I remember vividly seeing on television the literally earth-shattering images of the Mount St. Helens volcano erupting in the United States in 1980. This gigantic explosion caused the collapse of a large portion of the mountain together with the ejection of millions of tons of volcanic dust which settled over eleven US states. In the immediate vicinity a wasteland was created with the land buried in a massively destructive deep layer of ash, however in further outlying agricultural areas, some remarkable effects were reported from a lighter deposit of the rock dust. Farmers noted a huge increase in yields — even to the extent that abandoned and unproductive orchards suddenly started producing viable crops again.
What had happened as a result of the eruption was nothing short of a natural ‘re-mineralisation’ of the land. For thousands of years peoples have settled on the slopes of volcanoes (sometime with disastrous results, as in Pompeii) due to the exceptionally fertile and productive soil, rich with minerals and trace elements. Glaciers are another natural method by which soil was created and made fertile. During the last ice age the crushing action of ice on volcanic rocks ground away the strata to produce many deep rich soils, that still feed human populations today, 10,000 years later.
For those of us who grow substantial amounts of our own food, keeping the soil replete with macro and micro-nutrients (or trace elements) is an important way of making sure that we also ‘mineralise’ ourselves for health and well-being. A tiny but very significant percentage of vegetable and fruit crops is made up of minerals, but most modern fertilisers replace just the basic NPK (Nitrogen, Phosphorus and Potassium), neglecting the vital trace elements, such as magnesium. The taking of crops from the land without efficient replacement of these nutrients, together with natural leaching from the action of weather, means that many soils are now nutrient deficient, which in turn implies that the whole food chain is similarly depleted.
Recently I discovered that rock dust can now be obtained that does the job of a ‘mini Mt. St. Helens eruption’ when spread on the soil — it puts back the mineral goodness that plants and ourselves need to thrive.
In the spring I top-dressed a bed for my maincrop Kestrel potatoes using about a handful per sq.m of rock dust, raked in prior to planting. I did see a very noticeable increase in plant health and vigour — the tops appeared ‘super green’ and lush, but the yield from one root, at well over 2 kgs, I thought was definitely impressive. Next spring will see me ‘dusting’ the kitchen garden once again!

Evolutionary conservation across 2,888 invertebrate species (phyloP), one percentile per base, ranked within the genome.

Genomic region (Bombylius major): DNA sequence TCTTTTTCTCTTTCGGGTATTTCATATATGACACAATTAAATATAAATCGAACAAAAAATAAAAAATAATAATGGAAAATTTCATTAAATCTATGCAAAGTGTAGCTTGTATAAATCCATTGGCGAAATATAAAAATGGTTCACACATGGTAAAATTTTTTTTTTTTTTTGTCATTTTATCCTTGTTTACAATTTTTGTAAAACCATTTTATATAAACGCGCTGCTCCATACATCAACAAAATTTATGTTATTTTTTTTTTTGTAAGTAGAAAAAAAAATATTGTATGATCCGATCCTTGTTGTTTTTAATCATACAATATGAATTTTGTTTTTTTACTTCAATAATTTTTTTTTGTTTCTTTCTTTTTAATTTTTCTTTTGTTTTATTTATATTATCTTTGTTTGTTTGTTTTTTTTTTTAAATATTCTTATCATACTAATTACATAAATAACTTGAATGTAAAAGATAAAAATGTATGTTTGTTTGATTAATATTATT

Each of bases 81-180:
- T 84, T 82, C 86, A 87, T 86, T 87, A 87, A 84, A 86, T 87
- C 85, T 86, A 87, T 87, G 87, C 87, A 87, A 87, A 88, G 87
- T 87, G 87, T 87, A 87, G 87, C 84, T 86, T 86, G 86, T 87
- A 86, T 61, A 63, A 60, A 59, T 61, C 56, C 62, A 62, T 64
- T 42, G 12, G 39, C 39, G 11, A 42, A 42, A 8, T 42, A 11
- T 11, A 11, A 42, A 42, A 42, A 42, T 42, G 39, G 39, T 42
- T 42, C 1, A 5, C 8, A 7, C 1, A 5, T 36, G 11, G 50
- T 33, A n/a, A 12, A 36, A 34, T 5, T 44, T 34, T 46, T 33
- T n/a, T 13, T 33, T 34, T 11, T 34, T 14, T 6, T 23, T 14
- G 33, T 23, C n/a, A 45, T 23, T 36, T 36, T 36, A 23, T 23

Spreading Rock Dust at about one handful to the sq. m
Raking into the surface prior to planting
Potato Kestrel in growth
Yield from one root of Kestrel grown on the re-mineralised ground
It’s National Chip Week and what better time to think about ordering potatoes?
Potatoes are easy to grow and extremely satisfying – and you don’t need a massive garden to get a good crop! There a lots of varieties to choose from and it can be a bit daunting, especially if you don’t know your earlies from your maincrops. You’ll find a wealth of information on our website to help you choose the right potato variety.
Potato selector guide
Potato Selector Guide
This comprehensive guide tells you when to grow the different types of potatoes and then goes on to list the varieties available and how best to cook them.
Video – How to grow potatoes
Take a look at our ‘How to grow potatoes’ video for expert guidance on getting the best results from your seed potatoes.
These mouth-watering recipes will give you some inspiration once you’ve grown and harvested your potatoes.
Click here to see our full range of seed potatoes
Gardening with children
From a small seed a mighty trunk may grow. Aeschylus.
Working in horticulture brings with it a certain responsibility – that of everyone else’s gardens! Friends, family, passing acquaintances and even complete strangers will freely ask your horticultural advice at any given opportunity – and that’s ok. I rather like it!
This week I received an email from my sister, who has twin girls aged 2. They are just at the stage where the big outdoors holds a certain appeal and quite rightly, she wants to start them gardening young – probably in the hope that they will be mowing the lawn by the age of 10!
“I’m thinking of doing some gardening with the girls in the spring – probably just some tubs and containers of veg and a few flowers for them to water. Going to ask for a mini greenhouse for Xmas. Any recommendations? And also any good varieties of seeds that are easy for us to grow? Just seen the “Explorer” seeds on Thompson & Morgan website. Like the look of the mini carrots and the ladybird poppies Also thought about some sunflowers, climbing French beans and stuff like that. Any other suggestions??”